let's get more from our correspondent, phil mercer, in sydney. feel feel, has scott morrison responded to these goals for stronger climate action? no. we understand he is on holiday in hawaii and there has been criticism of australia's centre—right prime minister for going on vacation at a time of national crisis. his colleagues say he has worked very hard this year after winning an election in may and deserves a break with his young family. those former fire and emergencyjeeves have family. those former fire and emergency jeeves have had family. those former fire and emergencyjeeves have had some very strong words or scott morrison and they say he is missing in action while the country burns as we head there —— chiefs, lacking any moral leadership in the whole issue of climate change. the prime minister scott morrison has recently acknowledged the link between global warming and australia's intense
bushfire crisis. the country is heavily reliant on call, it generates most of the country's electricity and pumps billions of dollars into the australian economy. famously, when he was the federal treasurer, scott morrison turned up in parliament with a giant lump of coal to promote the industry, using that as a problem. australia's reliance on coal is really what is setting it apart from conservationists who believe that australia should move to renewable energy. and in the meantime, the authorities are launching present warnings about a mega blaze? there has been this mega blaze burnings of the north—west of sydney, it's about one hour's drive out of australia's bigger city. it was the combination of five fires that came together about 2—3 weeks ago, and it is as we understand potentially threatening a power station that provides 10% of the electricity here in new south wales. across the state, 110 fires
burn, 59 of them are not contained. later in the week we are expecting heatwave conditions in much of the fire zone, and parts of south australia could well reach 50 celsius. so a red alert has been issued for vulnerable people in southern australia. as for eastern australia, more hot and windy weather is expected in the next few days. 0k, thank you. phil mercer in sydney. as we've been hearing, britain's prime minister will bring back his eu withdrawal agreement bill to parliament on friday, but with a new clause that will make it illegal for mps to extend the post—brexit transition period beyond the end of next year. critics have accused him of putting a no—deal brexit back on the table. 0liver cornock, editor—in—chief at the oxford business group joins me now. good morning. are you surprised to hear about this tweak to the withdrawal agreement bill?|j hear about this tweak to the withdrawal agreement bill? i don't think it should really be a surprise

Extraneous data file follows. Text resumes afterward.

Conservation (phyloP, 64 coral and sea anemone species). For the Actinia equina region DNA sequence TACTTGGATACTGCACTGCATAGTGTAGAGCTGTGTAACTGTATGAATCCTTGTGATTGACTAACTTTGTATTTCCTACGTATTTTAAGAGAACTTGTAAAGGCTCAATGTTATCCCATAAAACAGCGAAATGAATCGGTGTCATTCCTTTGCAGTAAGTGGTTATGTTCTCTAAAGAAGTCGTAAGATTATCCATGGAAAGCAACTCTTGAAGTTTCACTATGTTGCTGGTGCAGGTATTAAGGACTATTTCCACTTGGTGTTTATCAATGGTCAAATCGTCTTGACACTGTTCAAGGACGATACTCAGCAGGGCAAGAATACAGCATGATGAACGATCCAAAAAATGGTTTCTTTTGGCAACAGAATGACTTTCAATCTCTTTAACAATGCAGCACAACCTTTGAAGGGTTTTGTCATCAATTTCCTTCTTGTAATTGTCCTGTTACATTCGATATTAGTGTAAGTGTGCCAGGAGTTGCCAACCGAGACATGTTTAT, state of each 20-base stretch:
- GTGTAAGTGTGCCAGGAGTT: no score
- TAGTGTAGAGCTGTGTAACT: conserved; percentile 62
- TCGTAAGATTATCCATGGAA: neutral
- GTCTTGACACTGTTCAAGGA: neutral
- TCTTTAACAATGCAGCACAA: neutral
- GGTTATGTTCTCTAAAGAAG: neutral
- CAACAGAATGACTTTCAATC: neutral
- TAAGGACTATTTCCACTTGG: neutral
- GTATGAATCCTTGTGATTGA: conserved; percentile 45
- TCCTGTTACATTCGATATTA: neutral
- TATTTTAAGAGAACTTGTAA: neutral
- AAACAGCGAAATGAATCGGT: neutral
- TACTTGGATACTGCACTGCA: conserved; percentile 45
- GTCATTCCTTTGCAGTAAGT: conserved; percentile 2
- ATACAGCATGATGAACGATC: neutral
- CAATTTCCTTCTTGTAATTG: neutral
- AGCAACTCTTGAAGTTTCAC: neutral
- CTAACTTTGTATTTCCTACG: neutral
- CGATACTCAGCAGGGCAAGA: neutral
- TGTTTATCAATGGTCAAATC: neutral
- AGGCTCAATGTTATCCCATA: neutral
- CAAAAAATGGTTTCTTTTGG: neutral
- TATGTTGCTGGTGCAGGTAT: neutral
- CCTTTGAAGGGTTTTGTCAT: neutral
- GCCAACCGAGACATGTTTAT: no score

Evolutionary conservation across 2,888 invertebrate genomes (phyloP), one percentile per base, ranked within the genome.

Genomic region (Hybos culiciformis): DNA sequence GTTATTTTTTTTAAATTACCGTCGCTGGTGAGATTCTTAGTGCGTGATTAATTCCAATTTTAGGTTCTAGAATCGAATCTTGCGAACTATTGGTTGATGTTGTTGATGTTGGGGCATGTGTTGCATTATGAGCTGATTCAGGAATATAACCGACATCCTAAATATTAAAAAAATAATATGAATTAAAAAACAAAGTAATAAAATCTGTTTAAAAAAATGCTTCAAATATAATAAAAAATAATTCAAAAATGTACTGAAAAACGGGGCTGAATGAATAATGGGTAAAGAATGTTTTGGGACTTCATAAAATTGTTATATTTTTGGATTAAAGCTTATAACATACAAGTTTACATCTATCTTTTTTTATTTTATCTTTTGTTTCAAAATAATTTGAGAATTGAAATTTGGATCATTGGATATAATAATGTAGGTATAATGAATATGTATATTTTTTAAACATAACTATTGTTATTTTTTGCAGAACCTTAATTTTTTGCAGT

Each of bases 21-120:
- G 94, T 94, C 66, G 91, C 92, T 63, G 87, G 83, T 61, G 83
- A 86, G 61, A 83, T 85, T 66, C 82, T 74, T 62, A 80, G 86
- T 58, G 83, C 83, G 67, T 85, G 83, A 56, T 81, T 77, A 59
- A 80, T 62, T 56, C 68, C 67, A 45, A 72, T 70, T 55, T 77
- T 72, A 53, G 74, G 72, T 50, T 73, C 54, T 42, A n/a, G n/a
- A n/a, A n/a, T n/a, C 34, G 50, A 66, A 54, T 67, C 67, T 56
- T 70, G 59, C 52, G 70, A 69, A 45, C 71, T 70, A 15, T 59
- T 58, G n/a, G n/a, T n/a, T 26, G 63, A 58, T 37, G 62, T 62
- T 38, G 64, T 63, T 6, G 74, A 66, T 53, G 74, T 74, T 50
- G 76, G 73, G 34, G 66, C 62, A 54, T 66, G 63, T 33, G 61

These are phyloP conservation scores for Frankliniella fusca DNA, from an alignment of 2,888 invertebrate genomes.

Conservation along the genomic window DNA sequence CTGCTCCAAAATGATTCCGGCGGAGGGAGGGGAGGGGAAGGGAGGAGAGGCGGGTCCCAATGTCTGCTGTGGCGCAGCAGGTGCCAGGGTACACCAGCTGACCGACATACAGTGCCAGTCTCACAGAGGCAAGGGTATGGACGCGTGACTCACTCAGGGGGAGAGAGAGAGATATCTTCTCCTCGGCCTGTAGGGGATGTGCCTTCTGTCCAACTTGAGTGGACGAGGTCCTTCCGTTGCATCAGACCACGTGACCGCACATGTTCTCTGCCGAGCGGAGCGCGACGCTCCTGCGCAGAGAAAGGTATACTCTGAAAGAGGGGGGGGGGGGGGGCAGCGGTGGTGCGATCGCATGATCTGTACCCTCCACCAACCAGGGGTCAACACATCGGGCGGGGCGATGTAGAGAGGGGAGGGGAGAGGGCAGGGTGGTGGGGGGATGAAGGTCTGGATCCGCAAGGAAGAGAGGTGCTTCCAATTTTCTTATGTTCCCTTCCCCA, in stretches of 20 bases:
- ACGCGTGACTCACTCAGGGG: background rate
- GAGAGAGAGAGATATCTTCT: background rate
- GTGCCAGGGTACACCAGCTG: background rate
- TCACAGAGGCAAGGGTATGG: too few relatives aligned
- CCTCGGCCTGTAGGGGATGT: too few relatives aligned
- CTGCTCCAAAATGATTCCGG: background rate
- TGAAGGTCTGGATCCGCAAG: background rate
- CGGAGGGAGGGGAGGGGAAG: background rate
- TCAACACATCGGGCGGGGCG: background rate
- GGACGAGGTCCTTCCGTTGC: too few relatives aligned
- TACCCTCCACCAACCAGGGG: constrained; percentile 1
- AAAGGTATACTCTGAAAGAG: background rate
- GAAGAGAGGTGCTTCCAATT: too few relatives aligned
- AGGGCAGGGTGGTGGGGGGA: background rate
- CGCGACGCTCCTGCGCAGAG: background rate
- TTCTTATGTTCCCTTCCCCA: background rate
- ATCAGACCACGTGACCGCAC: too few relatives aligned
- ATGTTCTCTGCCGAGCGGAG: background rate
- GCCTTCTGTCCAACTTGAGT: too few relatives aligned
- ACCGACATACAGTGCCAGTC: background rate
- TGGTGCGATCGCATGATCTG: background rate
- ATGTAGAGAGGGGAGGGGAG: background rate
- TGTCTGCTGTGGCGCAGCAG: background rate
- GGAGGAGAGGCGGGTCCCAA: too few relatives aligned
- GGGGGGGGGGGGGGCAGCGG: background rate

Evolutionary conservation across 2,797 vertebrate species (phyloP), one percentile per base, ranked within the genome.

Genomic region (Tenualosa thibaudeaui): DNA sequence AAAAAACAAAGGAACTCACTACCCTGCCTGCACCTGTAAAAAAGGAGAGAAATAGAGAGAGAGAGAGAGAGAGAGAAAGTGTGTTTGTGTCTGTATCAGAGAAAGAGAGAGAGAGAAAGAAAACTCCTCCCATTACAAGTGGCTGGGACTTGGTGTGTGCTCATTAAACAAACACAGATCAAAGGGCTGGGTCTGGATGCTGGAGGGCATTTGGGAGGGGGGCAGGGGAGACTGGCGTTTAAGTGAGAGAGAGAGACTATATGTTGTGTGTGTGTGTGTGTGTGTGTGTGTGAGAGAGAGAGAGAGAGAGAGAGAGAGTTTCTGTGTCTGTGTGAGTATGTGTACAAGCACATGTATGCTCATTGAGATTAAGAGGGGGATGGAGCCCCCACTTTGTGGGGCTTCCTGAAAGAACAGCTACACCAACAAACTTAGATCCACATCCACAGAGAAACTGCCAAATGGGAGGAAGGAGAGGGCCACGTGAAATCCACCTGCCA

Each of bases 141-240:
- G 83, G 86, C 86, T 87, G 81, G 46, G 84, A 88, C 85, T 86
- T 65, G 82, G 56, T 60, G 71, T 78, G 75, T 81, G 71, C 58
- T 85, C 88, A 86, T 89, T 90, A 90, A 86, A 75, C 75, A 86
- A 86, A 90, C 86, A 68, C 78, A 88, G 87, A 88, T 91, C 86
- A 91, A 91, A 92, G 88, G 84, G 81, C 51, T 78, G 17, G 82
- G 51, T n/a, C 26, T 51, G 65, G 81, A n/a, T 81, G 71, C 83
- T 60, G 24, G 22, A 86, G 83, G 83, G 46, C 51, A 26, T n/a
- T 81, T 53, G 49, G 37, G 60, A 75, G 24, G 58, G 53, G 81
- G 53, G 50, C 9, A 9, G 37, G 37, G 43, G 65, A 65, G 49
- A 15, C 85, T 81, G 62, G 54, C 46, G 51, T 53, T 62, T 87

in the sense that borisjohnson now has a much stronger mandate and a much stronger argument, a much stronger negotiating position. therefore, to have a edger on the table is arguably part of that process. he has critics will say that it process. he has critics will say thatitis process. he has critics will say that it is just going back to where we we re that it is just going back to where we were before, and anybody who felt that with a big mandate he might try to appease some of the more remain elements but that doesn't seem to be happening, doesn't it? we are back toa happening, doesn't it? we are back to a proper hardball negotiation, but he does have that strong mandate. how wise is that, given that most that you speak to say that it will take longer than the timetable we have before us because it is not until march that trade negotiations can really begin in reality, because that is when the 27 member states in the eu have got their ducks in a row in terms of their ducks in a row in terms of their negotiation position.
their ducks in a row in terms of their negotiation positionm their ducks in a row in terms of their negotiation position. it is very difficult to argue against that, isn't it? a lot of people say it is going to take much longer, also services haven't really come into the discussions either. most of this, remember, is still on industry stop a huge amount ahead of us, but i think when it comes back to investors, when it comes back to the actual metrics of the uk economy, there has been a pickup. 0vernight trading is done by .5%. wonder if thatis trading is done by .5%. wonder if that is a reflection that we are getting to the nitty—gritty of very torturous next year. all right, we will fasten our seatbelt. is back later for the news will fasten our seatbelt. is back laterfor the news briefing. stay with us on bbc news, still to come: italian football's racism row — the top league is heavily criticised for using a painting of three monkeys to illustrate its latest anti—racism campaign.